Though not an exact copy, the importation of European New Right (ENR) thought was integral to the development of the American alt-right. In a December 2017 Buzzfeed profile of leading ENR philosopher, Alain de Benoist, the thinker recognised that some within the alt-right consider him “their spiritual father” though he did not consider them his “spiritual sons”. Nonetheless, de Benoist spoke at the 2013 conference of Richard Spencer’s National Policy Institute, which is now part of the AltRight Corporation, and it was his Manifesto for a European Renaissance, translated into English in 1999, which introduced notions such as ethnopluralism to the Anglosphere more widely. This exporting of far-right ideology has continued, with key contemporary European identitarian thinkers like Martin Semlitsch (AKA Martin Lichtmesz) speaking at a 2017 conference of alt-right US organisation, American Renaissance. Moreover, the ideological exchange is very much in both directions, with Semlitsch, who is also a close associate of GI, for example translating The Way of Men by US alt-right figure, Jack Donovan, in 2016.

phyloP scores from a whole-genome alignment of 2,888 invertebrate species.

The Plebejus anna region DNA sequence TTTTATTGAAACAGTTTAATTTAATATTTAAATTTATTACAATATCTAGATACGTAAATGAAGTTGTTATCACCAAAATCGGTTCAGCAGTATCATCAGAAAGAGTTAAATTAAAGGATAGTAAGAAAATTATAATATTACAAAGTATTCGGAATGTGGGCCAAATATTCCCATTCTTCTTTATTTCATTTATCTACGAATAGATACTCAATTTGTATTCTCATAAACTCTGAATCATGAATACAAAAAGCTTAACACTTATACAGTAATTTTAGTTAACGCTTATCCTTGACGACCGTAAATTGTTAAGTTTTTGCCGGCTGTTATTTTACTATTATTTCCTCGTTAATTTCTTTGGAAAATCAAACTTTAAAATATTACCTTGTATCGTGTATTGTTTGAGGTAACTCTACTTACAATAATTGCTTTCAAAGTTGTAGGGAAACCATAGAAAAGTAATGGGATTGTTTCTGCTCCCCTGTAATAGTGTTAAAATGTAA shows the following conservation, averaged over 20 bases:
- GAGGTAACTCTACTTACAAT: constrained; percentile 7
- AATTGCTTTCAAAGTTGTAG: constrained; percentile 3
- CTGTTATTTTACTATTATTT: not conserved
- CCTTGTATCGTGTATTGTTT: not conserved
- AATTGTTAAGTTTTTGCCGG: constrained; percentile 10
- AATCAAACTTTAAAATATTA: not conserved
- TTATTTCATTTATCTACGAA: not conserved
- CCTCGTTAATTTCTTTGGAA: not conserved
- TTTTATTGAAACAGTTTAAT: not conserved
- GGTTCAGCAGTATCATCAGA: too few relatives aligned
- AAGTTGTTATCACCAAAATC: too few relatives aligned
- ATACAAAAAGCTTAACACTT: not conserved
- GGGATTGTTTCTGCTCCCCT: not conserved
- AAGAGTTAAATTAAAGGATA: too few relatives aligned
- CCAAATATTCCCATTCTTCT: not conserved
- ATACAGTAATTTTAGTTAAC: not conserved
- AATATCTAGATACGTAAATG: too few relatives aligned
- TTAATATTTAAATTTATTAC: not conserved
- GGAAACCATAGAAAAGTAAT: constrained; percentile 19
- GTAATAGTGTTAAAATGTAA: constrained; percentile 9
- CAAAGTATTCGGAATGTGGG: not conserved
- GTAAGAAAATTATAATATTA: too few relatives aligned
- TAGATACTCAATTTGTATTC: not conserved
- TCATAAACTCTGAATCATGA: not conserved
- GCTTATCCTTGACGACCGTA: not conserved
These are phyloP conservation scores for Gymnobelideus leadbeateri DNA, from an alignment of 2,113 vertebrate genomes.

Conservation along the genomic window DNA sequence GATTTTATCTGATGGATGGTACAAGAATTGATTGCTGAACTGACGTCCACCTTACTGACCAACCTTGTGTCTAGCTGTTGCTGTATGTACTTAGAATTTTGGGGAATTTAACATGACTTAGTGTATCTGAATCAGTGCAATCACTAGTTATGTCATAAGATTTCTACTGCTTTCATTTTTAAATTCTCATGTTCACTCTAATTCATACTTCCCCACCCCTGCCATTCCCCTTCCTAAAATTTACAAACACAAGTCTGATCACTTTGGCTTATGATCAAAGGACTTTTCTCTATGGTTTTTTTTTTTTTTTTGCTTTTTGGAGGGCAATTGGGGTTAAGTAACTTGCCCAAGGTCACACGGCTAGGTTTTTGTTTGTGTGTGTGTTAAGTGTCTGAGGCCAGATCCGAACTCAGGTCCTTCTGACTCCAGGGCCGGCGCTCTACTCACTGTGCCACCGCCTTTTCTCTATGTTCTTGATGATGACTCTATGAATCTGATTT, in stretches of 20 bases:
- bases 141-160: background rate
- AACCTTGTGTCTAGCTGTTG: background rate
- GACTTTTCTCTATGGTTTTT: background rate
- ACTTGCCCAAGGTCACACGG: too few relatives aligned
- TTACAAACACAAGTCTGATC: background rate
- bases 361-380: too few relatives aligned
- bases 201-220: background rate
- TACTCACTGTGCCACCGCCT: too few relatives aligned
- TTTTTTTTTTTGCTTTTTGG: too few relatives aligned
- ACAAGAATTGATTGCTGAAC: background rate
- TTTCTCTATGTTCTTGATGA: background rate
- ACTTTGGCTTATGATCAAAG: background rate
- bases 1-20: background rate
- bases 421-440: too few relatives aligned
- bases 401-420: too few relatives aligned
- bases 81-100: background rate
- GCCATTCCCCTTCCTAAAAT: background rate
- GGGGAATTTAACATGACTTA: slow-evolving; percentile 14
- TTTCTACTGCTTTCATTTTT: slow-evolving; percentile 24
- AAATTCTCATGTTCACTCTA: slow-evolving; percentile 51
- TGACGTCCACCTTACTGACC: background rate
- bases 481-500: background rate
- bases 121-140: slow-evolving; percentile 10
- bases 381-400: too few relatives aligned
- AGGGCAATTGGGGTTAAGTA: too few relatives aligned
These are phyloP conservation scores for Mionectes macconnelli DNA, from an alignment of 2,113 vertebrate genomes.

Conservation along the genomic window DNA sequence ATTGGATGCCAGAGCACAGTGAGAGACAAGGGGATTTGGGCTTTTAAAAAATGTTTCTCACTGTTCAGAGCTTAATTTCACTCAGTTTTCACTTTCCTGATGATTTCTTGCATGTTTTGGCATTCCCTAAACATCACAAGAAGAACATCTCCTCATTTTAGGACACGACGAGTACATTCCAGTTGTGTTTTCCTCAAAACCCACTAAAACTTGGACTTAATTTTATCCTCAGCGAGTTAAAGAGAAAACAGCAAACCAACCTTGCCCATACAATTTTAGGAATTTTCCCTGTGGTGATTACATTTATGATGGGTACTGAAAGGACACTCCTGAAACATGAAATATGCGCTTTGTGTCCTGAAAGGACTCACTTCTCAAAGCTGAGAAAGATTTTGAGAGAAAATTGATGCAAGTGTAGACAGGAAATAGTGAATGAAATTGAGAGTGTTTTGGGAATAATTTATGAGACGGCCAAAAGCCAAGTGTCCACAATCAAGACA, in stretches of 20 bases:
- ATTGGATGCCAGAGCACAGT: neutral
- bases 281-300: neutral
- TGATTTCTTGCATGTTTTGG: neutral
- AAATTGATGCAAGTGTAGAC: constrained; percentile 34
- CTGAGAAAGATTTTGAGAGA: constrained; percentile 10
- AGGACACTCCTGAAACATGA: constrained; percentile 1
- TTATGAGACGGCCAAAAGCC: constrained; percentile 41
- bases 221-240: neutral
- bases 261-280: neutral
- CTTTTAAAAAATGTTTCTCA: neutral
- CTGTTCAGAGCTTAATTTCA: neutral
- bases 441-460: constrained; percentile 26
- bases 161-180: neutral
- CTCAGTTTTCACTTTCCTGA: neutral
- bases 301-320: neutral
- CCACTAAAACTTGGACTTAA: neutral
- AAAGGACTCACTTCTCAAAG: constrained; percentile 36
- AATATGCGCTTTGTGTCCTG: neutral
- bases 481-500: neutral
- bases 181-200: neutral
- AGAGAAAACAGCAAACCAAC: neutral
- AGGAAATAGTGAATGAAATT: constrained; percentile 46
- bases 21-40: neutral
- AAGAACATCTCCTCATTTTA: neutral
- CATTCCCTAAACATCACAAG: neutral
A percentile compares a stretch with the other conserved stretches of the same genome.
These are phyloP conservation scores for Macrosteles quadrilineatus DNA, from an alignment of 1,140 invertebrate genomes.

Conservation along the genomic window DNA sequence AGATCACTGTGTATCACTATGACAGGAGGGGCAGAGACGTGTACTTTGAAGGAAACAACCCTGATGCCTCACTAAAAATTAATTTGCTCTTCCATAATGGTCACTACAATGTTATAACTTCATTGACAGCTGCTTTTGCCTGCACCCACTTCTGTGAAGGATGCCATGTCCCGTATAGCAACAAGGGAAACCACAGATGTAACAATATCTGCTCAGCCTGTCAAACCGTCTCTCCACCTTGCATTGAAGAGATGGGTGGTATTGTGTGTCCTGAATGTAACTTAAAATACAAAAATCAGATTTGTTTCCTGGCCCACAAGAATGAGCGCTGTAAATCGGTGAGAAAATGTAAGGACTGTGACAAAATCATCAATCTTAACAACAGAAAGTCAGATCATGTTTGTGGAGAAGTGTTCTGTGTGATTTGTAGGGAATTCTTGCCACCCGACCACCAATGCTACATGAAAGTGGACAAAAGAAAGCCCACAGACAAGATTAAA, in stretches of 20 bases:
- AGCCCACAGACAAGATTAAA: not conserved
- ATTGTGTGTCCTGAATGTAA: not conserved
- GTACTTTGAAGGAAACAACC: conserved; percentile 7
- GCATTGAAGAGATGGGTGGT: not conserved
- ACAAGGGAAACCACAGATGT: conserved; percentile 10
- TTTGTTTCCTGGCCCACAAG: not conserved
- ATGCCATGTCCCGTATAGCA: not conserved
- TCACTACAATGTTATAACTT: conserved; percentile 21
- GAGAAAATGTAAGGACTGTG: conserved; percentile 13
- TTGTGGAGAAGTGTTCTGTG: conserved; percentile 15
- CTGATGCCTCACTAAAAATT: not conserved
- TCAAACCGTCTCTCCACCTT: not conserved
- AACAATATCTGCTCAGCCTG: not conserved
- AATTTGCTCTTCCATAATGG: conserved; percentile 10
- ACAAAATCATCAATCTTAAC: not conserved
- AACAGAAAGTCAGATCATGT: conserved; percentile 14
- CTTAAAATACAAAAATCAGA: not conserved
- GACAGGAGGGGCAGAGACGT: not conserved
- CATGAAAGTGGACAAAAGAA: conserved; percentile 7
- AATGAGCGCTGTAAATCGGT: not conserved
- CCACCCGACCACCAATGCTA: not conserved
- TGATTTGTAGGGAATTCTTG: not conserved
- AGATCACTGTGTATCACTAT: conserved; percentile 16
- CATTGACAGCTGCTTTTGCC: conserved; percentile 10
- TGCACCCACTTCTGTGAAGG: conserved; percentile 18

Yet, given that the American alt-right has, until relatively recently, mainly just adopted ideas from the ENR, the identitarian element of the alt-right went largely underreported when it first entered the public’s imagination. What is now emerging, however, are indications that many in the American alt-right are increasingly looking to not just mirror these European beliefs, but rather embrace the terminology, identity and (more so than ever) tactics of European identitarianism.
What began to catalyse the American alt-right’s interest in the identitarian movement was the summer 2017 GI ‘Defend Europe’ campaign. This involved GI activists from across Europe disrupting the work of NGOs working to save the lives of migrants and refugees crossing the Mediterranean, initially by blocking an NGO ship in May 2017 in Sicily, and later in summer of that year by chartering a ship and sailing into the Sea to further disrupt their work.